- Type 1 Diabetes, it is genetic. Did you expect that you too will be affected like your father and grandfather?
Having Type 1 Diabetes in the family never automatically meant I was going to get it. However, I was aware from around 18 years old, when my father was diagnosed, that there was a greater opportunity of developing the condition. I’m lucky that I was able to see my Father deal with it so well and not let it affect his life dramatically so that when I was diagnosed, I had a good amount of experience to call on as well as a man who could answer all of my initial questions.
- Your life in 2011 as compared to 2016.
I don’t think it could be more different. Apart from my ethics and beliefs, a huge amount has changed. A lot of people see diabetes as a life sentence – an incredible weight on their shoulders but I made the choice very early on to let it benefit my life as much as I could. I’ve developed a huge passion for nutrition and physical training, to understand how my body works and to help people as much as I can. It’s strengthened my both physically and mentally and allowed me to meet and work with some amazing people in and out of diabetes which has been incredibly rewarding. If anything, I’m far happier now than I was in 2011, in so many aspects of my life. Without diabetes, I don’t think I’d be where I am today.
- Diabetes has given you a life purpose. Is this true?
Yes and no. I’ve always had a life purpose. What diabetes has done is given me a great drive to accomplish things that I wouldn’t have considered beforehand. Once you get that ill, nothing really scares you anymore.
- For those who are unaware, diabetes has a honeymoon phase. How was yours?
Great – initially. I basically had diabetes without any of the real complications. I started on insulin for the first two months and eventually was having so many hypo’s that my specialist and I decided to come off it altogether. This was expected to last a couple of weeks but ended up lasting almost 3 years. The difficult period was going back onto insulin which was more a pride thing than anything else. I wanted to prove that diabetics could live without insulin. Obviously a pipe dream but now I see that with or without artificial insulin, I can still achieve all that I want to do.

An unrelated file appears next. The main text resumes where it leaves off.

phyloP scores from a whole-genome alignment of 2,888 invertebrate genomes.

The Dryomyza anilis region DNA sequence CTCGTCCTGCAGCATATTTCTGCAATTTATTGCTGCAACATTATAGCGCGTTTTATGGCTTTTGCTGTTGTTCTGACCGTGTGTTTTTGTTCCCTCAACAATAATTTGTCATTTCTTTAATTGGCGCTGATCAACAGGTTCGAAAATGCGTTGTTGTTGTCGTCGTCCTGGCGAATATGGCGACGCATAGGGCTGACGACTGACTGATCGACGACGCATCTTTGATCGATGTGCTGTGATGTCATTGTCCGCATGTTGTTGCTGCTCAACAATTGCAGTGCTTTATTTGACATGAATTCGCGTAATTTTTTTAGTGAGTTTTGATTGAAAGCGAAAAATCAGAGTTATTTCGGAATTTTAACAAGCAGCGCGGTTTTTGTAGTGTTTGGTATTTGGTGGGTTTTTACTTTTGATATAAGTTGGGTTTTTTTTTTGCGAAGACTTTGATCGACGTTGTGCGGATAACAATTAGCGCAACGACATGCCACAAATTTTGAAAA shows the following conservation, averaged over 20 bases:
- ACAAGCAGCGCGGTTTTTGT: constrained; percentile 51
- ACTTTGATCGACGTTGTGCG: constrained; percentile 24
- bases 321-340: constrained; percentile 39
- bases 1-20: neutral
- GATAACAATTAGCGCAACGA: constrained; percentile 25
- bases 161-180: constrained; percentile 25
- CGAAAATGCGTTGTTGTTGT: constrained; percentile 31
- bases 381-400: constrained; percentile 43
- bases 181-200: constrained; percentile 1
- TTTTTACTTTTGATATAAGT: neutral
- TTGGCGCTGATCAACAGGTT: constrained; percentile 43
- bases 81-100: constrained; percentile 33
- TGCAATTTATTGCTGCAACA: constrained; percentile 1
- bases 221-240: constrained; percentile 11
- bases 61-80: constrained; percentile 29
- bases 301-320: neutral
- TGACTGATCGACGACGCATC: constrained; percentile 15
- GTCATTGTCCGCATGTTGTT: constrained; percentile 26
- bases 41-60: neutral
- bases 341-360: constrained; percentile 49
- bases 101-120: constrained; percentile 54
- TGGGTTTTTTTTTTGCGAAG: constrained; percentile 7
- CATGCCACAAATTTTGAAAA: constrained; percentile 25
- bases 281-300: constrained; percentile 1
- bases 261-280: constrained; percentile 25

- Insulin & You. Friends or Foe?
Friends. Definitely. It saves my life daily. It allows me to live a somewhat normal life. I am incredibly grateful for it. Hypos are incredibly tough and those who have never experienced one will never truly understand. Having a positive outlook on any auto-immune condition is essentially. You can’t constantly hate it or be angry by it. It’s not going away, you have to learn to get along.
There are so many people in the world without the access to regular insulin medication, I feel that it would be entirely ungrateful of me to complain about it.
- You’re are a foodie and have Type 1 diabetes. What’s your secret to enjoying good food?
Learn to cook with real ingredients. Find recipes that you love and enjoy them with friends and family.
Having an excellent relationship with food is important. It’s there to enjoy, keep you healthy and to enjoy. Learn to balance the good with the bad – I usually stick with an 80 good 20 bad ratio. Too many people see food as such a negative thing, that it’ll play havoc with their blood sugars or make them overweight. Tracking is crucial here. You need to eat, there’s no getting around it, so it’s all about making it a positive experience.
Food is food and food is awesome.
- Do you ever want to say “I wish I didn’t have Type 1 Diabetes” ?
Sometimes. No-one ever chooses to have an auto-immune condition. However, it’s allowed me to learn the value of my health and develop as a person. It sounds weird, but I think a lot more people would look after themselves better if they really knew how quickly their health can be taken away.
- Fitness is important to you. Five tips from you to novice Type 1 Diabetes Fitness Enthusiasts.
- Find a physical activity you enjoy. This is the most important one. Be it football, cycling, the gym, running, swimming.
- Constantly. Knowing how your body reacts to physical activity and the food you eat before and after allows you to continue to enjoy and experience the benefits.
- Do it with friends. That sense of togetherness is key.
- Increase muscle mass and reduce body fat. Learn the basics – an increase in muscle allows for better insulin sensitivity. Find a good personal trainer who understands diabetes and allow them to help you if you have no experience.
- Take your time. Too many people throw themselves into 6 days a week of exercise and burn out way too quickly. Start slow and build up to what benefits your life. This is a life long journey, taking a couple of months to ease yourself into anything new will only benefit you long term.
- Best recommendations of online resource every diabetes individual should surf or download.
My blog – shameless plug – but I talk about my experiences with diabetes, training, food and nutrition tips as a training nutrition coach. You can find it here: www.thehealthydiabetic.co.uk
Other than that Beyond Type 1 is a fantastic resource and an organisation I do a lot of work with.
- If I can do it, so can you. words of wisdom to young man recently diagnosed with Type 1 diabetes.
You are the master of your own diabetes management.
Take your time. It’s going to change your life and there’s no getting away from that but if you educate yourself on leading a healthy lifestyle, track, assess, form good sustainable habits and manage the best you can – you’ll do great.
Twitter & Facebook: @healthytypeone